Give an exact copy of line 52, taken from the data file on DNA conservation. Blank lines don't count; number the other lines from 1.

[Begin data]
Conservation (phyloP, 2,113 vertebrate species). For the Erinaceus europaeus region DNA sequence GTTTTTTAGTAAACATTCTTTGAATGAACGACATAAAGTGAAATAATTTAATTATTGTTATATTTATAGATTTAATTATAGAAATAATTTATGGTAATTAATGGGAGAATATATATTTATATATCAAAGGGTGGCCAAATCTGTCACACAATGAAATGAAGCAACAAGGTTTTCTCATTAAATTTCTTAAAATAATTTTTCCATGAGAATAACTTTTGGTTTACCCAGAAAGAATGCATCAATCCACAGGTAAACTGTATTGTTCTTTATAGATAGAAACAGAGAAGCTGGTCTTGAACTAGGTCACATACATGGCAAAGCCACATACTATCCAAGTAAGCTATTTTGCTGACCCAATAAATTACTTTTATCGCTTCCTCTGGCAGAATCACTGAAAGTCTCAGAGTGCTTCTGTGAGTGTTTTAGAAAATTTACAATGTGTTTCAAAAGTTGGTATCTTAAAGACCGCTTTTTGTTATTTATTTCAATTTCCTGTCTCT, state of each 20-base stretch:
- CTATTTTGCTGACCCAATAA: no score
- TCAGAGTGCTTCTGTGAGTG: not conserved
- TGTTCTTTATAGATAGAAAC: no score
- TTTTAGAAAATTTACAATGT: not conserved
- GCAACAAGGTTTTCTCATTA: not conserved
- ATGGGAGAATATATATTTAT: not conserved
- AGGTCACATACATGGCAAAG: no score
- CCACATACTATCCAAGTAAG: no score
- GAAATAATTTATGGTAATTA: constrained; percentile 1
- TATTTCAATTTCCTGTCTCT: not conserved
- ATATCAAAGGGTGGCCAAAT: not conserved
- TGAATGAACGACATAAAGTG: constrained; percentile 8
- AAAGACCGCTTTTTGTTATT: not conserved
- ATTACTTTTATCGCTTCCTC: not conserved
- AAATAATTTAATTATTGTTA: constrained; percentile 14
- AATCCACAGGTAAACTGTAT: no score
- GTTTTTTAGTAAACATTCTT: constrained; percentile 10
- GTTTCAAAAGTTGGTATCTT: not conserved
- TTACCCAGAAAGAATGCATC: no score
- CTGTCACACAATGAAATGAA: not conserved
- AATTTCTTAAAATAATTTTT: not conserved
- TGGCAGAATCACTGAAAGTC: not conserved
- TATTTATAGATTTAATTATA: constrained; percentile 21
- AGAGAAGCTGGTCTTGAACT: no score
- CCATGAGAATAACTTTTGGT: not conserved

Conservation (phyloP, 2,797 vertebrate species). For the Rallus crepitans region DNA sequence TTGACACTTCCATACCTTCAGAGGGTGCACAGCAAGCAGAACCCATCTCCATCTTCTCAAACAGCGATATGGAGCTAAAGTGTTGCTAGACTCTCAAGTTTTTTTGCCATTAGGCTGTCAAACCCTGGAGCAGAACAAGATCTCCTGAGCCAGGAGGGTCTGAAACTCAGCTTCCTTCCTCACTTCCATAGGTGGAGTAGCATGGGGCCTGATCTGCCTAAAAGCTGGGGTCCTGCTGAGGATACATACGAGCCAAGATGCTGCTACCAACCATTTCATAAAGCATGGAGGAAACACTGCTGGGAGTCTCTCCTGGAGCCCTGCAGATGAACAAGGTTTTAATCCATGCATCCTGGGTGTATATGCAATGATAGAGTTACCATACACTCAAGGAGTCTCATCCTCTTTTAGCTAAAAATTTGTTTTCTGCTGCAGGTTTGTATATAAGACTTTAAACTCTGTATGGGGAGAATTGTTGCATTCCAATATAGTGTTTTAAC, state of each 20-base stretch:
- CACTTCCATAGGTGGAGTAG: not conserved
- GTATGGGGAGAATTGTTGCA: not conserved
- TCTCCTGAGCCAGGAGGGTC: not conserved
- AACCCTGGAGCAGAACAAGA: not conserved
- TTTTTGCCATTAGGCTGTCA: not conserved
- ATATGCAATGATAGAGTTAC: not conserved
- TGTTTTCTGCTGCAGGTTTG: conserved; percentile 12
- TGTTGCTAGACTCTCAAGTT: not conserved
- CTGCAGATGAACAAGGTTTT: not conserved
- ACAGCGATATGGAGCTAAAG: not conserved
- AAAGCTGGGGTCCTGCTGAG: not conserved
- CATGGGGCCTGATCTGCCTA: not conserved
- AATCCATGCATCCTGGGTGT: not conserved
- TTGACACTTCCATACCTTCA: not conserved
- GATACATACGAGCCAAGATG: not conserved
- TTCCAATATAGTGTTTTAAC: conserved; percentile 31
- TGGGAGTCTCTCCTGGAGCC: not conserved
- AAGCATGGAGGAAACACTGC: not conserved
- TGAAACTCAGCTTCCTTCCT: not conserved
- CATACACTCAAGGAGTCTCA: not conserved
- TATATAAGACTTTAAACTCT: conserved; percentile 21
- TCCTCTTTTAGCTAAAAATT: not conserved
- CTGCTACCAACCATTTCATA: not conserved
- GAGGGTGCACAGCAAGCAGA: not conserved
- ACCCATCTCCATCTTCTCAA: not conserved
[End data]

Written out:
- ACCCATCTCCATCTTCTCAA: not conserved